Imagination, also called the faculty of imagining, is the ability to form new images and sensations that are not perceived through sight, hearing, or other senses. Imagination helps make knowledge applicable in solving problems and is fundamental to integrating experience and the learning process A basic training for imagination is listening to storytelling, in which the exactness of the chosen words is the fundamental factor to "evoke worlds". It is a whole cycle of image formation or any sensation which may be described as "hidden" as it takes place without anyone else's knowledge. A person may imagine according to his mood, it may be good or bad depending on the situation. Some people imagine in a state of tension or gloominess in order to calm themselves. It is accepted as the innate ability and process of inventing partial or complete personal realms within the mind from elements derived from sense perceptions of the shared world. The term is technically used in psychology for the process of reviving in the mind, percepts of objects formerly given in sense perception. Since this use of the term conflicts with that of ordinary language, some psychologists have preferred to describe this process as "imaging" or "imagery" or to speak of it as "reproductive" as opposed to "productive" or "constructive" imagination. Imagined images are seen with the "mind's eye".

The Nuttall Encyclopedia

  1. Imagination

    the name appropriate to the highest faculty of man, and defined by Ruskin as "mental creation," in the exercise of which the human being discharges his highest function as a responsible being, "the defect of which on common minds it is the main use," says Ruskin, "of works of fiction, and of the drama, as far as possible, to supply."

The Roycroft Dictionary

  1. imagination

    1. A marvelous little multicolored drugget that covers the rough and splintered floor of reality. 2. A haunted chateau. 3. A vestibule between Time and Eternity. 4. The giant enemy of reality. 5. The red Pantheon of Lucifer. 6. The candle-gleam of science; the flambeau of the lover; the constellated nebulæ of the poet. 7. The glittering west-dust of a hidden innominate sun. 8. The seigniory of untrammeled instincts; the fief of unsanctified dreams; the palfrey that carries us toward nebulous spiritual hills. 9. The plasma of gods. 10. Puck strapped to the back of Balaam's ass. 11. The Shakespeare of mental faculties. 12. The avatar of the emotions. 13. A golden key that unlocks the bastile of logic. 14. A ladder to the fourth dimension. 15. A sublime liar. 16. Taking the halter off your thoughts and giving them a good kick behind. 17. Sympathy illumined by brains.

U.S. National Library of Medicine

  1. Imagination

    A new pattern of perceptual or ideational material derived from past experience.

Editors Contribution

  1. imagination

    To use our mind to create an idea or form a concept.

    Imagination is an amazing tool to create such joy in the world.

    Submitted by MaryC on January 16, 2020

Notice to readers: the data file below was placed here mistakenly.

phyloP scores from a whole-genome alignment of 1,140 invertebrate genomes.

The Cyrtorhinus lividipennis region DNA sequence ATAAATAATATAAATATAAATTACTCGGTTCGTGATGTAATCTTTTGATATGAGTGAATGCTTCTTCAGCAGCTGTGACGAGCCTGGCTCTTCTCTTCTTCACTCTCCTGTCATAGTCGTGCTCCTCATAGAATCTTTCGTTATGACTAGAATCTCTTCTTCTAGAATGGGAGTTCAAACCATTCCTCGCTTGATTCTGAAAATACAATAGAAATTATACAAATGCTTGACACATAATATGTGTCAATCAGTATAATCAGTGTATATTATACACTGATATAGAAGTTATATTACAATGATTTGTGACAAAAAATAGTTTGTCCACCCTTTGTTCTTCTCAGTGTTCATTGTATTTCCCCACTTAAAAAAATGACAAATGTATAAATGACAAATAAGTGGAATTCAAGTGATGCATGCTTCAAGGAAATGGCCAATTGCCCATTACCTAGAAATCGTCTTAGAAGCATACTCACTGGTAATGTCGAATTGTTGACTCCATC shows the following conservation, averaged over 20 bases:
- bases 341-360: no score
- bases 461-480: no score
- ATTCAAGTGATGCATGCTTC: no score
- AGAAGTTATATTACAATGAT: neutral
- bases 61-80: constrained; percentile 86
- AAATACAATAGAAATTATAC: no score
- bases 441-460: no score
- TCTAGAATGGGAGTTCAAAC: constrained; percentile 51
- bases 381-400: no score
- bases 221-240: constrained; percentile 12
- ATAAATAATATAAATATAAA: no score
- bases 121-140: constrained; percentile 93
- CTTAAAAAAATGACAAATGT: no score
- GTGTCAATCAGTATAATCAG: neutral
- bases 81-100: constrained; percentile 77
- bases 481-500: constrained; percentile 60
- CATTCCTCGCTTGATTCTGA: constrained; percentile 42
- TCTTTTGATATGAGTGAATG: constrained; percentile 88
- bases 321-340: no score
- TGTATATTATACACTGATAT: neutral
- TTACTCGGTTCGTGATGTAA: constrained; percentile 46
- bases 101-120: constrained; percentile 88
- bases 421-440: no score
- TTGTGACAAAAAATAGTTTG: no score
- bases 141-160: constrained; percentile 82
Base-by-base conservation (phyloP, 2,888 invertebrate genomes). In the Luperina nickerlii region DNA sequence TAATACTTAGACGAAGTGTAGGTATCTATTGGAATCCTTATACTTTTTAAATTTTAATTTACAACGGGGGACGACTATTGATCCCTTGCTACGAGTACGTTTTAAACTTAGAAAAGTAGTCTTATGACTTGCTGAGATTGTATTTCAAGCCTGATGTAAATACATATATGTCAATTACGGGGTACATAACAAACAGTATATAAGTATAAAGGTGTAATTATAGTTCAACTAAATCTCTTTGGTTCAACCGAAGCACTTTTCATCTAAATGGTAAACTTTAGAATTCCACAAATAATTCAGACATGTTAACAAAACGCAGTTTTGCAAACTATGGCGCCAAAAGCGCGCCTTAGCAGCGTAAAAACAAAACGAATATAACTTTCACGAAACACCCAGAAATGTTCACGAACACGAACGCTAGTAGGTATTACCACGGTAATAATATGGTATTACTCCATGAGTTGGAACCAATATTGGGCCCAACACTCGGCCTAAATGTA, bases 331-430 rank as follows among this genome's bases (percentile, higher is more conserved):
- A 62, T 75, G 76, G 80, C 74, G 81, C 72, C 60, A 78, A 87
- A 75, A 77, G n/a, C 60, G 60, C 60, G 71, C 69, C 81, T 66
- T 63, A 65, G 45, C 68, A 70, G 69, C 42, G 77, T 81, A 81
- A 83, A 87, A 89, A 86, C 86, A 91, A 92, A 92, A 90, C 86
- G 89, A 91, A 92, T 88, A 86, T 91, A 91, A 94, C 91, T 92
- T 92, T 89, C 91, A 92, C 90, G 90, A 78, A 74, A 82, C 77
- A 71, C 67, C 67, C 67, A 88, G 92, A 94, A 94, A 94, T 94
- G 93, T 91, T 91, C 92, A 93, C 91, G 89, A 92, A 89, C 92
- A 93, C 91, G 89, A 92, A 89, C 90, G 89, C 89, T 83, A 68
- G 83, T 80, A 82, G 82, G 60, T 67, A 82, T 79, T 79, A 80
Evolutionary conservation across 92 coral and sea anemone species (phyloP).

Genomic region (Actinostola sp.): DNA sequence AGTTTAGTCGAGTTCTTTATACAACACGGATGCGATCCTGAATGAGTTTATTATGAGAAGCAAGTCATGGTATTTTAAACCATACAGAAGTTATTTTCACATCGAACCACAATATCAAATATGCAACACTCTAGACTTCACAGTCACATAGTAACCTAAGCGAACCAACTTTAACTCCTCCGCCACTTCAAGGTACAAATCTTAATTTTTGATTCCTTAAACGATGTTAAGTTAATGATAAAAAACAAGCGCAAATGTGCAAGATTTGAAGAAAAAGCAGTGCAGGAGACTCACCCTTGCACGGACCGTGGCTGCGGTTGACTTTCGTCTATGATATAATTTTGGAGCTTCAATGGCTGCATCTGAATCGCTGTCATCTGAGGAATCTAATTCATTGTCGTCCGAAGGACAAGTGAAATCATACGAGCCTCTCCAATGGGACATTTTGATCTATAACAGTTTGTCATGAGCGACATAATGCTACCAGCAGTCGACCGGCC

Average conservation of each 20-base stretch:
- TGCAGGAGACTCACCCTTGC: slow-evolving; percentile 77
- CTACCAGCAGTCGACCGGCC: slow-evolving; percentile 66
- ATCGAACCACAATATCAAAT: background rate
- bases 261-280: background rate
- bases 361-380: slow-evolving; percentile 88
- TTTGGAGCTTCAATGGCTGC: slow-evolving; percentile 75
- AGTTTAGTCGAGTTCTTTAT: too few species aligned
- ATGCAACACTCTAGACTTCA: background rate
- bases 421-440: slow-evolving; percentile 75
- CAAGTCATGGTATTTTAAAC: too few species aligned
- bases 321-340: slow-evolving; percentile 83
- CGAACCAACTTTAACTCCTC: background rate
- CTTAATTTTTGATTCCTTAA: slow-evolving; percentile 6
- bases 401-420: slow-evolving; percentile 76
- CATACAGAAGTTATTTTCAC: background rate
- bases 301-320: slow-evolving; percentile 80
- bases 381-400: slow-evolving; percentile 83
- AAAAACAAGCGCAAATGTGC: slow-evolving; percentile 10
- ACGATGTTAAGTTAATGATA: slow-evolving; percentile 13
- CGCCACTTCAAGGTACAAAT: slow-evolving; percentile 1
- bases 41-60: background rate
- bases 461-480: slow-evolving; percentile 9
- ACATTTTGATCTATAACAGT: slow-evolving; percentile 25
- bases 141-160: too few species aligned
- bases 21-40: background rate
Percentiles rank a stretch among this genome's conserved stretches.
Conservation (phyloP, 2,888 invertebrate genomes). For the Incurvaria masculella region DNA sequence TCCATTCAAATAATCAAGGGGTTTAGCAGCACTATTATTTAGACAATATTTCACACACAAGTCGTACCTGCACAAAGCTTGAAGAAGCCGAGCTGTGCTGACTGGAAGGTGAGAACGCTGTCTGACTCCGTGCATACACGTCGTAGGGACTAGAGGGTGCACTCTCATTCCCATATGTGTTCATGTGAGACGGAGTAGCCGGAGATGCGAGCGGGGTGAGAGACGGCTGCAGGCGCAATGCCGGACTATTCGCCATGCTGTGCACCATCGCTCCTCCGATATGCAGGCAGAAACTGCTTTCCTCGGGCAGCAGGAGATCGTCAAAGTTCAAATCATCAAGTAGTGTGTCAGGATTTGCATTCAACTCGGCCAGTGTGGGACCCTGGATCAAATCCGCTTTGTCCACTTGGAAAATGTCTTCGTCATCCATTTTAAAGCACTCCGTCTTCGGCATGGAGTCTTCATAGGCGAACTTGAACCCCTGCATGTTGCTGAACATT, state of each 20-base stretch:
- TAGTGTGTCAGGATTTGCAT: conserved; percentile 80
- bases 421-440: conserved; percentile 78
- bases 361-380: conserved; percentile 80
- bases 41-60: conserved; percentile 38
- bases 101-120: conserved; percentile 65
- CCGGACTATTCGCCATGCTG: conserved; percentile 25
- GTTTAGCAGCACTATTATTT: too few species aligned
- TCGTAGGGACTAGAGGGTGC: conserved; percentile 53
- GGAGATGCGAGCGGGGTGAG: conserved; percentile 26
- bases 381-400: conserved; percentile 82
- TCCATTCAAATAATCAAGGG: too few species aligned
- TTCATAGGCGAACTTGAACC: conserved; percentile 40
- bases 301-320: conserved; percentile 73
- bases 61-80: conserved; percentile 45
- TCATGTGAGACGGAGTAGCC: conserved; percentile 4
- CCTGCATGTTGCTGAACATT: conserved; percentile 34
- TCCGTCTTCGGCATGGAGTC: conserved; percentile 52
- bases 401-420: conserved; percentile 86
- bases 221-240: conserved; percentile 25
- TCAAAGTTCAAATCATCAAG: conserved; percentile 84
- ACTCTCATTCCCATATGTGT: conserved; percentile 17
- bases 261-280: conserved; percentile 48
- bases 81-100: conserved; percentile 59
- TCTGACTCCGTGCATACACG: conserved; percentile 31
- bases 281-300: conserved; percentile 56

Suggested Resources

  1. imagination

    Song lyrics by imagination -- Explore a large variety of song lyrics performed by imagination on the Lyrics.com website.

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British National Corpus

  1. Spoken Corpus Frequency

    Rank popularity for the word 'imagination' in Spoken Corpus Frequency: #3610

  2. Nouns Frequency

    Rank popularity for the word 'imagination' in Nouns Frequency: #1463

How to pronounce imagination?

  1. Alex
    US English
    Daniel
    British
    Karen
    Australian
    Veena
    Indian

How to say imagination in sign language?

Numerology

  1. Chaldean Numerology

    The numerical value of imagination in Chaldean Numerology is: 6

  2. Pythagorean Numerology

    The numerical value of imagination in Pythagorean Numerology is: 4

Examples of imagination in a Sentence

  1. Author Unknown:

    Imagination was given man to compensate for what he is not, and a sense of humor to console him for what he is.

  2. Edgar Degas:

    It is all very well to copy what one sees, but it is far better to draw what one now only sees in one's memory. That is a transformation in which imagination collaborates with memory.

  3. Mwanandeke Kindembo:

    There is no wisdom in the words themselves. Wisdom resides in your imagination, or in the mental image that you generate within your mind.

  4. Carter Page:

    No, I've never been an agent of a foreign power by any stretch of the imagination, i may have, back in the G20 when they were getting ready to do that in St. Petersburg, I might have participated in a few meetings that a lot of people -- including people from the Obama administration -- were sitting on, and Geneva, Paris, et cetera, but I've never been anywhere near what's being described here.

  5. Helen Rowland:

    Falling in love consists merely in uncorking the imagination and bottling the common-sense.

Images & Illustrations of imagination

  1. imaginationimaginationimaginationimaginationimagination

Popularity rank by frequency of use

imagination#1#7999#10000

Translations for imagination